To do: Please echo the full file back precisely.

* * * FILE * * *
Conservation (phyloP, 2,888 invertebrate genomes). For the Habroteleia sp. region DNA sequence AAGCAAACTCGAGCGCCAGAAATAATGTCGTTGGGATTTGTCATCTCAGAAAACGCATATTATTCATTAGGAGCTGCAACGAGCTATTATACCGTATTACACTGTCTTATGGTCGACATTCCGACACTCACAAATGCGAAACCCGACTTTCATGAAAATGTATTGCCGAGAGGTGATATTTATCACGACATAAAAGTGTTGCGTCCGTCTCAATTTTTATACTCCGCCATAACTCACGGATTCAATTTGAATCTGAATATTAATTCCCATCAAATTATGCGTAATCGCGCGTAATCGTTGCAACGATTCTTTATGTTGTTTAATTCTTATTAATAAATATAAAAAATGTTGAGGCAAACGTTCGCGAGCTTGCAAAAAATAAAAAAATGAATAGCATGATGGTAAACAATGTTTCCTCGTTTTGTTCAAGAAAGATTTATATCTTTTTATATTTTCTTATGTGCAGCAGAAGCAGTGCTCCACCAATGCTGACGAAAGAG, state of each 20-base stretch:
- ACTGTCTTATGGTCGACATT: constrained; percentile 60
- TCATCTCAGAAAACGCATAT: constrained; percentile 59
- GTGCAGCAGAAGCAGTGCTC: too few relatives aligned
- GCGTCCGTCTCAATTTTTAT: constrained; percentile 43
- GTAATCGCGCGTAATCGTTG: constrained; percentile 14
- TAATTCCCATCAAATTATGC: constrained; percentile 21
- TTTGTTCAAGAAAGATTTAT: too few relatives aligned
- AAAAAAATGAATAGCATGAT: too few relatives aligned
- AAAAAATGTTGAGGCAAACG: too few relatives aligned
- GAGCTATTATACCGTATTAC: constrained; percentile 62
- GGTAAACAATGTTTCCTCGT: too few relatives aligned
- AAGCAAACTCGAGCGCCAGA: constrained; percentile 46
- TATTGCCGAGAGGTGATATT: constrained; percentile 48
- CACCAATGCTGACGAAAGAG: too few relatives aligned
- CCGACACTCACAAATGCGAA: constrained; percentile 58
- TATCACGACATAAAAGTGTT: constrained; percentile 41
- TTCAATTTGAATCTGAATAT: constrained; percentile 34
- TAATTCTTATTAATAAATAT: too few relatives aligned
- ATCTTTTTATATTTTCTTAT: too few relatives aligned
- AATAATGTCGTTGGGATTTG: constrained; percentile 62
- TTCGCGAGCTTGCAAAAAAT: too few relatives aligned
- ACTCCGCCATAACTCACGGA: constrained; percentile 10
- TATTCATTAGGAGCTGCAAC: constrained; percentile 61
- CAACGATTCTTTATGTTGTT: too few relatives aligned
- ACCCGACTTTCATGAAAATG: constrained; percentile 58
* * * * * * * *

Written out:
Conservation (phyloP, 2,888 invertebrate genomes). For the Habroteleia sp. region DNA sequence AAGCAAACTCGAGCGCCAGAAATAATGTCGTTGGGATTTGTCATCTCAGAAAACGCATATTATTCATTAGGAGCTGCAACGAGCTATTATACCGTATTACACTGTCTTATGGTCGACATTCCGACACTCACAAATGCGAAACCCGACTTTCATGAAAATGTATTGCCGAGAGGTGATATTTATCACGACATAAAAGTGTTGCGTCCGTCTCAATTTTTATACTCCGCCATAACTCACGGATTCAATTTGAATCTGAATATTAATTCCCATCAAATTATGCGTAATCGCGCGTAATCGTTGCAACGATTCTTTATGTTGTTTAATTCTTATTAATAAATATAAAAAATGTTGAGGCAAACGTTCGCGAGCTTGCAAAAAATAAAAAAATGAATAGCATGATGGTAAACAATGTTTCCTCGTTTTGTTCAAGAAAGATTTATATCTTTTTATATTTTCTTATGTGCAGCAGAAGCAGTGCTCCACCAATGCTGACGAAAGAG, state of each 20-base stretch:
- ACTGTCTTATGGTCGACATT: constrained; percentile 60
- TCATCTCAGAAAACGCATAT: constrained; percentile 59
- GTGCAGCAGAAGCAGTGCTC: too few relatives aligned
- GCGTCCGTCTCAATTTTTAT: constrained; percentile 43
- GTAATCGCGCGTAATCGTTG: constrained; percentile 14
- TAATTCCCATCAAATTATGC: constrained; percentile 21
- TTTGTTCAAGAAAGATTTAT: too few relatives aligned
- AAAAAAATGAATAGCATGAT: too few relatives aligned
- AAAAAATGTTGAGGCAAACG: too few relatives aligned
- GAGCTATTATACCGTATTAC: constrained; percentile 62
- GGTAAACAATGTTTCCTCGT: too few relatives aligned
- AAGCAAACTCGAGCGCCAGA: constrained; percentile 46
- TATTGCCGAGAGGTGATATT: constrained; percentile 48
- CACCAATGCTGACGAAAGAG: too few relatives aligned
- CCGACACTCACAAATGCGAA: constrained; percentile 58
- TATCACGACATAAAAGTGTT: constrained; percentile 41
- TTCAATTTGAATCTGAATAT: constrained; percentile 34
- TAATTCTTATTAATAAATAT: too few relatives aligned
- ATCTTTTTATATTTTCTTAT: too few relatives aligned
- AATAATGTCGTTGGGATTTG: constrained; percentile 62
- TTCGCGAGCTTGCAAAAAAT: too few relatives aligned
- ACTCCGCCATAACTCACGGA: constrained; percentile 10
- TATTCATTAGGAGCTGCAAC: constrained; percentile 61
- CAACGATTCTTTATGTTGTT: too few relatives aligned
- ACCCGACTTTCATGAAAATG: constrained; percentile 58